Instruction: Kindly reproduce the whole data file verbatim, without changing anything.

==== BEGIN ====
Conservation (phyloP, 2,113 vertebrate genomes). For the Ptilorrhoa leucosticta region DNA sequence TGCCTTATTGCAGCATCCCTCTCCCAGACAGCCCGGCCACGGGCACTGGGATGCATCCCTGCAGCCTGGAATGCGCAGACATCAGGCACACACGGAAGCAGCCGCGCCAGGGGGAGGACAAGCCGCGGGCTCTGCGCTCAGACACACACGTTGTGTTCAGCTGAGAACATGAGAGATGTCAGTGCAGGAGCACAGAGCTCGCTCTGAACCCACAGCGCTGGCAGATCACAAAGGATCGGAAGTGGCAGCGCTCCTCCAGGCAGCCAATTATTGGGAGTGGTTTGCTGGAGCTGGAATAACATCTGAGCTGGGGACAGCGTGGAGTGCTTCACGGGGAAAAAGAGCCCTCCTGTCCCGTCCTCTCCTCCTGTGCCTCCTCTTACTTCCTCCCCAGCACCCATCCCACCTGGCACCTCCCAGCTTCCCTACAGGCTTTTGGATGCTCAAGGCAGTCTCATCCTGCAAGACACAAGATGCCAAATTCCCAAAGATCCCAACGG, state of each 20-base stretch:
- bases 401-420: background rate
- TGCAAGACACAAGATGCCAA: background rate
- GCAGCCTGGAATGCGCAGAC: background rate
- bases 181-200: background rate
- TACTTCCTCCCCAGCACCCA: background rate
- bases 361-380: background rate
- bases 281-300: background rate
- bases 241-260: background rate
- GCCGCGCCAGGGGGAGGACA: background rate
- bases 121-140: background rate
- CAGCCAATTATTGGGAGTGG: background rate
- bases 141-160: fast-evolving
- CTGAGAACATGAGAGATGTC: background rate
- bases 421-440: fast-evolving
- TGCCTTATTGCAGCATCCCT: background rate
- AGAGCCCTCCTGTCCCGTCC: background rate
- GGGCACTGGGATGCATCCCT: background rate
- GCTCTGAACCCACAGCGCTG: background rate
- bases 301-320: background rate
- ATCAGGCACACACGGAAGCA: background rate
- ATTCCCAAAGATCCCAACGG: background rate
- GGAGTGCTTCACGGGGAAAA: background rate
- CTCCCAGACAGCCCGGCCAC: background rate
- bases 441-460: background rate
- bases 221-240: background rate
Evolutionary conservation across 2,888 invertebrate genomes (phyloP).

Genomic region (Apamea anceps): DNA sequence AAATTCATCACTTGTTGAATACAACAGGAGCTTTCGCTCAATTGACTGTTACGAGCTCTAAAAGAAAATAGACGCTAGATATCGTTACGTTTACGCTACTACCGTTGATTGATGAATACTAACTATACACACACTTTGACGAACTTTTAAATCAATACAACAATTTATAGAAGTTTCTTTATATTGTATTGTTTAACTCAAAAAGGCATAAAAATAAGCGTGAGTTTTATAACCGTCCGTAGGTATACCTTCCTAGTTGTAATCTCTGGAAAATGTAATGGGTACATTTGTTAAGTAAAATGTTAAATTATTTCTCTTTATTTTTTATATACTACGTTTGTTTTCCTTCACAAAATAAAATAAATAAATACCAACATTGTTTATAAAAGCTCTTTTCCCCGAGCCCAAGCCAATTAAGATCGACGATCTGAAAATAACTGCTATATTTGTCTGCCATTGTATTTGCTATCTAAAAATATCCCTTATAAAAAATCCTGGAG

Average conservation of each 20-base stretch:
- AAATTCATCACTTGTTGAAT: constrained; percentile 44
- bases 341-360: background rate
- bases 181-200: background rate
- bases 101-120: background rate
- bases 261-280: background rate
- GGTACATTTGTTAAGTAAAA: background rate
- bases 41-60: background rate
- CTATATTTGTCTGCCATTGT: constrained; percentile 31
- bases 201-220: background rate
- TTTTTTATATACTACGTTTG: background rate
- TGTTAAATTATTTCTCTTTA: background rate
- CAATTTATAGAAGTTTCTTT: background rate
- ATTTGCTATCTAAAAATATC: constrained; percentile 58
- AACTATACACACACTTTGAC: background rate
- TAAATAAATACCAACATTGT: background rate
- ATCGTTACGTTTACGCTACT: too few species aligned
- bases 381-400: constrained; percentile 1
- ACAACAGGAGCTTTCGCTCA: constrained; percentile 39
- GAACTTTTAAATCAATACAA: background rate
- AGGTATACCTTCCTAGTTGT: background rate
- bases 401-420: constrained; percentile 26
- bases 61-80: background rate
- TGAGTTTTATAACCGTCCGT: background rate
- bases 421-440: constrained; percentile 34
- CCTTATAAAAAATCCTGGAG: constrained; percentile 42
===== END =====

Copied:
Conservation (phyloP, 2,113 vertebrate genomes). For the Ptilorrhoa leucosticta region DNA sequence TGCCTTATTGCAGCATCCCTCTCCCAGACAGCCCGGCCACGGGCACTGGGATGCATCCCTGCAGCCTGGAATGCGCAGACATCAGGCACACACGGAAGCAGCCGCGCCAGGGGGAGGACAAGCCGCGGGCTCTGCGCTCAGACACACACGTTGTGTTCAGCTGAGAACATGAGAGATGTCAGTGCAGGAGCACAGAGCTCGCTCTGAACCCACAGCGCTGGCAGATCACAAAGGATCGGAAGTGGCAGCGCTCCTCCAGGCAGCCAATTATTGGGAGTGGTTTGCTGGAGCTGGAATAACATCTGAGCTGGGGACAGCGTGGAGTGCTTCACGGGGAAAAAGAGCCCTCCTGTCCCGTCCTCTCCTCCTGTGCCTCCTCTTACTTCCTCCCCAGCACCCATCCCACCTGGCACCTCCCAGCTTCCCTACAGGCTTTTGGATGCTCAAGGCAGTCTCATCCTGCAAGACACAAGATGCCAAATTCCCAAAGATCCCAACGG, state of each 20-base stretch:
- bases 401-420: background rate
- TGCAAGACACAAGATGCCAA: background rate
- GCAGCCTGGAATGCGCAGAC: background rate
- bases 181-200: background rate
- TACTTCCTCCCCAGCACCCA: background rate
- bases 361-380: background rate
- bases 281-300: background rate
- bases 241-260: background rate
- GCCGCGCCAGGGGGAGGACA: background rate
- bases 121-140: background rate
- CAGCCAATTATTGGGAGTGG: background rate
- bases 141-160: fast-evolving
- CTGAGAACATGAGAGATGTC: background rate
- bases 421-440: fast-evolving
- TGCCTTATTGCAGCATCCCT: background rate
- AGAGCCCTCCTGTCCCGTCC: background rate
- GGGCACTGGGATGCATCCCT: background rate
- GCTCTGAACCCACAGCGCTG: background rate
- bases 301-320: background rate
- ATCAGGCACACACGGAAGCA: background rate
- ATTCCCAAAGATCCCAACGG: background rate
- GGAGTGCTTCACGGGGAAAA: background rate
- CTCCCAGACAGCCCGGCCAC: background rate
- bases 441-460: background rate
- bases 221-240: background rate
Evolutionary conservation across 2,888 invertebrate genomes (phyloP).

Genomic region (Apamea anceps): DNA sequence AAATTCATCACTTGTTGAATACAACAGGAGCTTTCGCTCAATTGACTGTTACGAGCTCTAAAAGAAAATAGACGCTAGATATCGTTACGTTTACGCTACTACCGTTGATTGATGAATACTAACTATACACACACTTTGACGAACTTTTAAATCAATACAACAATTTATAGAAGTTTCTTTATATTGTATTGTTTAACTCAAAAAGGCATAAAAATAAGCGTGAGTTTTATAACCGTCCGTAGGTATACCTTCCTAGTTGTAATCTCTGGAAAATGTAATGGGTACATTTGTTAAGTAAAATGTTAAATTATTTCTCTTTATTTTTTATATACTACGTTTGTTTTCCTTCACAAAATAAAATAAATAAATACCAACATTGTTTATAAAAGCTCTTTTCCCCGAGCCCAAGCCAATTAAGATCGACGATCTGAAAATAACTGCTATATTTGTCTGCCATTGTATTTGCTATCTAAAAATATCCCTTATAAAAAATCCTGGAG

Average conservation of each 20-base stretch:
- AAATTCATCACTTGTTGAAT: constrained; percentile 44
- bases 341-360: background rate
- bases 181-200: background rate
- bases 101-120: background rate
- bases 261-280: background rate
- GGTACATTTGTTAAGTAAAA: background rate
- bases 41-60: background rate
- CTATATTTGTCTGCCATTGT: constrained; percentile 31
- bases 201-220: background rate
- TTTTTTATATACTACGTTTG: background rate
- TGTTAAATTATTTCTCTTTA: background rate
- CAATTTATAGAAGTTTCTTT: background rate
- ATTTGCTATCTAAAAATATC: constrained; percentile 58
- AACTATACACACACTTTGAC: background rate
- TAAATAAATACCAACATTGT: background rate
- ATCGTTACGTTTACGCTACT: too few species aligned
- bases 381-400: constrained; percentile 1
- ACAACAGGAGCTTTCGCTCA: constrained; percentile 39
- GAACTTTTAAATCAATACAA: background rate
- AGGTATACCTTCCTAGTTGT: background rate
- bases 401-420: constrained; percentile 26
- bases 61-80: background rate
- TGAGTTTTATAACCGTCCGT: background rate
- bases 421-440: constrained; percentile 34
- CCTTATAAAAAATCCTGGAG: constrained; percentile 42